This study aims to test the effect of work-family and family-work conflict on job performance, turnover intention, and job satisfaction. It employed a sample of 334 dualroles women in four Indonesian banks and analyzed the six proposed hypotheses by using Structural Equation Modeling. The major findings are:  work-family conflict (WFC) affects job satisfaction negatively and significant,  family-work conflict (FWC) encourages married and working women to have higher intention of leaving their job significantly, and  in the context of job performance, both conflicts have similar effects; however, only family-work conflict has a significant influence. Supportive working environment and flexible working schedule may play an important role to minimize the unfavorable effects of these conflicts. This study contributes on building the existing knowledge base on dealing with dual-roles conflict in the workplace for strategic human-resource management.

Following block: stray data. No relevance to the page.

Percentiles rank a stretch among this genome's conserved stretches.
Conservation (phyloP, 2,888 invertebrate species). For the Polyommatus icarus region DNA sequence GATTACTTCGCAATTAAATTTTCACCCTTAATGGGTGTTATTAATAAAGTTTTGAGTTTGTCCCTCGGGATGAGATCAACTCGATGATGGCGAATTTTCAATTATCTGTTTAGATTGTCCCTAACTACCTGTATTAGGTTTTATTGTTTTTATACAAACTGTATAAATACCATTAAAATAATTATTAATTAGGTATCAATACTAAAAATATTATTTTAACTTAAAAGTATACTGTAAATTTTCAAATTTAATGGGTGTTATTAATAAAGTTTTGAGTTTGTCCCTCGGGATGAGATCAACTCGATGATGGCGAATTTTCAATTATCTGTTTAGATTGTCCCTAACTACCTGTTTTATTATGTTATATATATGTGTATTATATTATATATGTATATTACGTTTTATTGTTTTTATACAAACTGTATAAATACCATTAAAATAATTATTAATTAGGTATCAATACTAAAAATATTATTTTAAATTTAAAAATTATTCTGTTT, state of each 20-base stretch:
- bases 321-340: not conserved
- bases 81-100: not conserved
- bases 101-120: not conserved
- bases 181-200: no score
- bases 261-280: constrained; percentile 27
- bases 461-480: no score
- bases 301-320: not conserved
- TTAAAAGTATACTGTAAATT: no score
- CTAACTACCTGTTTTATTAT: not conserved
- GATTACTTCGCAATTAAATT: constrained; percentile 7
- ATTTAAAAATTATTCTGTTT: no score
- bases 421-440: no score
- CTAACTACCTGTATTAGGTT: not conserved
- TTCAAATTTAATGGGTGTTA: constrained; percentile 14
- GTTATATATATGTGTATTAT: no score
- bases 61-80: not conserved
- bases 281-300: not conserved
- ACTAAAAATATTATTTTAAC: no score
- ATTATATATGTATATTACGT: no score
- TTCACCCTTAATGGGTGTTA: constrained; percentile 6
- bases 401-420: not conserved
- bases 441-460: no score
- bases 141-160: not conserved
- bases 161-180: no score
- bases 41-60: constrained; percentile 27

Warokka, A., & Febrilia, I. (2014). Work-family conflict and job performance: Lesson from a Southeast Asian emerging market. In Proceedings of the 24th International Business Information Management Association Conference - Crafting Global Competitive Economies: 2020 Vision Strategic Planning and Smart Implementation (pp. 1919–1934). International Business Information Management Association, IBIMA.